The influence of focused-attention meditation states on the cognitive control of sequence learning

Russell W. Chan, Maarten A. Immink, Kurt Lushington

Research output: Contribution to journalArticlepeer-review

18 Citations (Scopus)


Cognitive control processes influence how motor sequence information is utilised and represented. Since cognitive control processes are shared amongst goal-oriented tasks, motor sequence learning and performance might be influenced by preceding cognitive tasks such as focused-attention meditation (FAM). Prior to a serial reaction time task (SRTT), participants completed either a single-session of FAM, a single-session of FAM followed by delay (FAM+) or no meditation (CONTROL). Relative to CONTROL, FAM benefitted performance in early, random-ordered blocks. However, across subsequent sequence learning blocks, FAM+ supported the highest levels of performance improvement resulting in superior performance at the end of the SRTT. Performance following FAM+ demonstrated greater reliance on embedded sequence structures than FAM. These findings illustrate that increased top-down control immediately after FAM biases the implementation of stimulus-based planning. Introduction of a delay following FAM relaxes top-down control allowing for implementation of response-based planning resulting in sequence learning benefits.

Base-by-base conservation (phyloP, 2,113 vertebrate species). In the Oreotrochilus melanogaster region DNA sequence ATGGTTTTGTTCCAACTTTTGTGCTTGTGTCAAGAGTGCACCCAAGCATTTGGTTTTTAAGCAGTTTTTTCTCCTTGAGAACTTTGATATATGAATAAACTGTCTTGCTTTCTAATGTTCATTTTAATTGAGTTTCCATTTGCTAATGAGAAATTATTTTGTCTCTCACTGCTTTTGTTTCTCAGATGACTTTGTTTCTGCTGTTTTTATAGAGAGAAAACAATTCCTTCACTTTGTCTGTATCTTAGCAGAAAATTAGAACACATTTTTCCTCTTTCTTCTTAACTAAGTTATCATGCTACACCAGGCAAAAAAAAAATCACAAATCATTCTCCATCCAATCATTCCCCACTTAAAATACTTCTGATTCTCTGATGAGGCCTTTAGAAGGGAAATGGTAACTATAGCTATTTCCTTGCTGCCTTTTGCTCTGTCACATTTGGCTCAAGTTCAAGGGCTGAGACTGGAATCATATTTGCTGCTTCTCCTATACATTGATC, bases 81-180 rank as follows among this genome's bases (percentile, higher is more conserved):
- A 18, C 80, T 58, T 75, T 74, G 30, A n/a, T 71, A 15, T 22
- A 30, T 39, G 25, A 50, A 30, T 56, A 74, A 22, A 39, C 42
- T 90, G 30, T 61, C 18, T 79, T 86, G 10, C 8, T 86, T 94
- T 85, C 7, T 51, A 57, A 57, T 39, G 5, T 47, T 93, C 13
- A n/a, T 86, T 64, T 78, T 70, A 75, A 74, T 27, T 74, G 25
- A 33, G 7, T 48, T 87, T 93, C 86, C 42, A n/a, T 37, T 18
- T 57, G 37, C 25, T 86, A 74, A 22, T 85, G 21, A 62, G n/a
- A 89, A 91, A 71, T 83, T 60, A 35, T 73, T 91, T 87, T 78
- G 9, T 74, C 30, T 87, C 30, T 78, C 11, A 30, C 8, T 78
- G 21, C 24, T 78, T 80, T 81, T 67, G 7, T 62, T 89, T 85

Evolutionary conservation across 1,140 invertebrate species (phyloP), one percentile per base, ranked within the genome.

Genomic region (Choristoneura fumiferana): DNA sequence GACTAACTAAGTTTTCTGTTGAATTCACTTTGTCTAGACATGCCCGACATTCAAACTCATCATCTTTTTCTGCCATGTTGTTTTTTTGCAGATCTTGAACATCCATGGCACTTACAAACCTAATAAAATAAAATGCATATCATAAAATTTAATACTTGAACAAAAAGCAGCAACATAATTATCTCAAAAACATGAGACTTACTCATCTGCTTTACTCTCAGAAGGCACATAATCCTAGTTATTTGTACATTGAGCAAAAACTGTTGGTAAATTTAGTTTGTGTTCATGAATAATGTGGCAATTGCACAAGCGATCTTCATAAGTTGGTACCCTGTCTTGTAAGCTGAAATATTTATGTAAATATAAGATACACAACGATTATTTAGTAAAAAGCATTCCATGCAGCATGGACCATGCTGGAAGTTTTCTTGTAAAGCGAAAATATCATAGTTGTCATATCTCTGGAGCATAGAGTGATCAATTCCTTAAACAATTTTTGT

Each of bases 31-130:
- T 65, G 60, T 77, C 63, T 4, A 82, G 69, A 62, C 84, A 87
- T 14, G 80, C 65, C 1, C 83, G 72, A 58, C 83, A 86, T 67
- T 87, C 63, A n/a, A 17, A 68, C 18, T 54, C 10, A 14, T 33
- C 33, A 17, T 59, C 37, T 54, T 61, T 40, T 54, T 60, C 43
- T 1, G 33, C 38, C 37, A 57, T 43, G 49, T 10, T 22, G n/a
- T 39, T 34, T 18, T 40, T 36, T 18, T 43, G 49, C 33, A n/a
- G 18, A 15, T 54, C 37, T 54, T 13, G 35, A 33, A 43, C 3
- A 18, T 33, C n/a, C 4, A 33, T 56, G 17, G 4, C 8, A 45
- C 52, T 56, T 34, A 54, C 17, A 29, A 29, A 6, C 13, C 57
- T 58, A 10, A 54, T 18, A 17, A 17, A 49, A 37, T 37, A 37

Original languageEnglish
Pages (from-to)11-25
Number of pages15
JournalConsciousness and Cognition
Publication statusPublished - Oct 2017
Externally publishedYes


  • Attention
  • Cognitive control
  • Meditation
  • Memory
  • Sequence learning


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